We're thrilled to feature the first installment of our new column by Kate White, the former Editor-in-Chief of Cosmopolitan, which offers advice for anyone changing careers or just wondering, "What now?"
Since you’re reading this piece—and the title couldn’t be clearer—I’m going to guess that you’re less than thrilled with your current career. Perhaps you like your job okay, but you’ve begun to toy with the idea of doing something else, something that you sense would be a much better fit.
Or maybe you out and out hate your career choice. You went into teaching in part because your parents pushed it, but you’d kill to have your own business designing websites.
Either way, I’m here to tell you that you don’t have to feel stuck. Though it’s not true that the average person will have five careers in his or her lifetime (that much-quoted stat was apparently some wild guess), these days it’s not uncommon to switch fields at least once. I did it, and I love my new life.
But making a switch takes work. And nerve. You may not like what you’re doing, but it probably feels safe—and it pays the bills. So let me suggest a few ways to find your career-change mojo.
First, try this other career on for size. Instead of just letting the idea bounce around your brain, get as much experience and training in the new area as possible. Take courses, volunteer, do it “pro bono” for friends or family—all while you still have your other job. I met a successful caterer recently who told me she first tested the waters by doing easy dinner parties at friends’ homes for only the cost of the food.
I tested the waters, too. Though I loved my job running Cosmopolitan magazine, I began to dream about one day leaving and writing full-time, partly to gain more personal freedom. So I wrote a murder mystery on weekends, sold it, and got a contract to write more, which I did for a number of years. Yes, it could be a bitch to write fiction and handle a demanding full-time position, but I made the time for it by jettisoning other things—including Saturday shopping sprees and tennis.
Trying a job on for size gives you confidence and reduces the risk you’ll have regrets later. Sitting in my home office in Manhattan couldn’t be more different than Cosmoland. But because I worked in that office for many Saturdays and Sundays, I knew what to expect—and that I wouldn’t miss lunches with Kim Kardashian and parades of shirtless male models!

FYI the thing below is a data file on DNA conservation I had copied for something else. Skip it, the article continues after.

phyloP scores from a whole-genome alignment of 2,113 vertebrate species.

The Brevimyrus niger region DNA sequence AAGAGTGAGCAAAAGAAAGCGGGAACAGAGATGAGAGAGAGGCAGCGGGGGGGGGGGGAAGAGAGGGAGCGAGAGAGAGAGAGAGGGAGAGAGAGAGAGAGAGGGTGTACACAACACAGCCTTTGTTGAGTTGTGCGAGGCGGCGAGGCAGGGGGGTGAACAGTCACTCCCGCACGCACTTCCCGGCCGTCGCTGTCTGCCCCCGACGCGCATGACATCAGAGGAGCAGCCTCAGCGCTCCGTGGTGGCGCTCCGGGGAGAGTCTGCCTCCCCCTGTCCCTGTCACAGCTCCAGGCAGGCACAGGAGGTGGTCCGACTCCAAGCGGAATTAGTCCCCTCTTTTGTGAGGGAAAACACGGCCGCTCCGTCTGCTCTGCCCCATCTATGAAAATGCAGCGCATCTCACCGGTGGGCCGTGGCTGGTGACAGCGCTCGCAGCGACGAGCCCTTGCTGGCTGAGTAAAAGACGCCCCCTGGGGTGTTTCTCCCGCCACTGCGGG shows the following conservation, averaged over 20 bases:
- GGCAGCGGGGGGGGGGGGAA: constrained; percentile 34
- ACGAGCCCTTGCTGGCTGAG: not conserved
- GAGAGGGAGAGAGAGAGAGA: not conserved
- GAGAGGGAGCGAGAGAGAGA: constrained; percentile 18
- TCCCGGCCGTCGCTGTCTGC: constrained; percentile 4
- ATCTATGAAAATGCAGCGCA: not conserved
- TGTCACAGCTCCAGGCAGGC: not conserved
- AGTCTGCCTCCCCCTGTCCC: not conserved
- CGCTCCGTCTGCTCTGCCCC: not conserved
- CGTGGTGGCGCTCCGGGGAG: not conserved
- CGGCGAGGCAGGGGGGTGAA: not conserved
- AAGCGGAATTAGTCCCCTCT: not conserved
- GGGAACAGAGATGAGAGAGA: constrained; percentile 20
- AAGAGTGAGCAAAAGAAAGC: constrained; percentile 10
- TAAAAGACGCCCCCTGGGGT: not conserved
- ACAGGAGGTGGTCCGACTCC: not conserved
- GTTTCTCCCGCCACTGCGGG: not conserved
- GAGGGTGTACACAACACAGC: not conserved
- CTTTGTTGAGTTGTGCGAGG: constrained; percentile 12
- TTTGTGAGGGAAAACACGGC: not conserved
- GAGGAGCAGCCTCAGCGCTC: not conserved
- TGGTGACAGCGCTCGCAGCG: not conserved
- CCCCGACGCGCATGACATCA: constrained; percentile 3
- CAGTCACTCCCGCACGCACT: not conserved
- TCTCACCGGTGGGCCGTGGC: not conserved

Plus, the more experience you get beforehand, the easier it will be to make a switch at something other than entry level.
You’ll also feel less anxious if you do the math. By that, I mean figuring out how you’re going to swing it financially. Research, ask questions, and strategize. I turned to an expert to review my finances and then got all my ducks in a row. A massage therapist I sometimes go to (yes, with all that personal freedom I now have!) told me her first career had been as a nurse, but she became intrigued with massage and studied it on weekends. When she researched her options, she discovered that the hospital she worked for was willing to employ her on a per diem basis. That way, she could work as needed and had plenty of cash while she built up her massage clientele.
One more tip: Set your sonar to find the right people to brainstorm with, people who are in your dream career and can not only inspire you, but can also share valuable info. A fab resource is LinkedIn, using the advance search feature. Ask your connections to make email intros to people who intrigue you. Not everyone will have time to offer you an exploratory interview, so ask instead for 10 minutes on the phone and have three of your best questions ready.
When I was first considering writing mysteries, I called Linda Fairstein, the former prosecutor turned crime novelist and invited her to lunch. Hearing her describe her new work was totally tantalizing. “I’m in,” I remember thinking. And she also graciously opened plenty of doors for me.
Photo of woman dreaming courtesy of Shutterstock.
Kate White, the former editor-in-chief of Cosmopolitan and the author of I Shouldn't Be Telling You This: How to Ask for the Money, Snag the Promotion and Create the Career You Deserve, speaks frequently about female leadership at companies and conferences around the U.S.More from this Author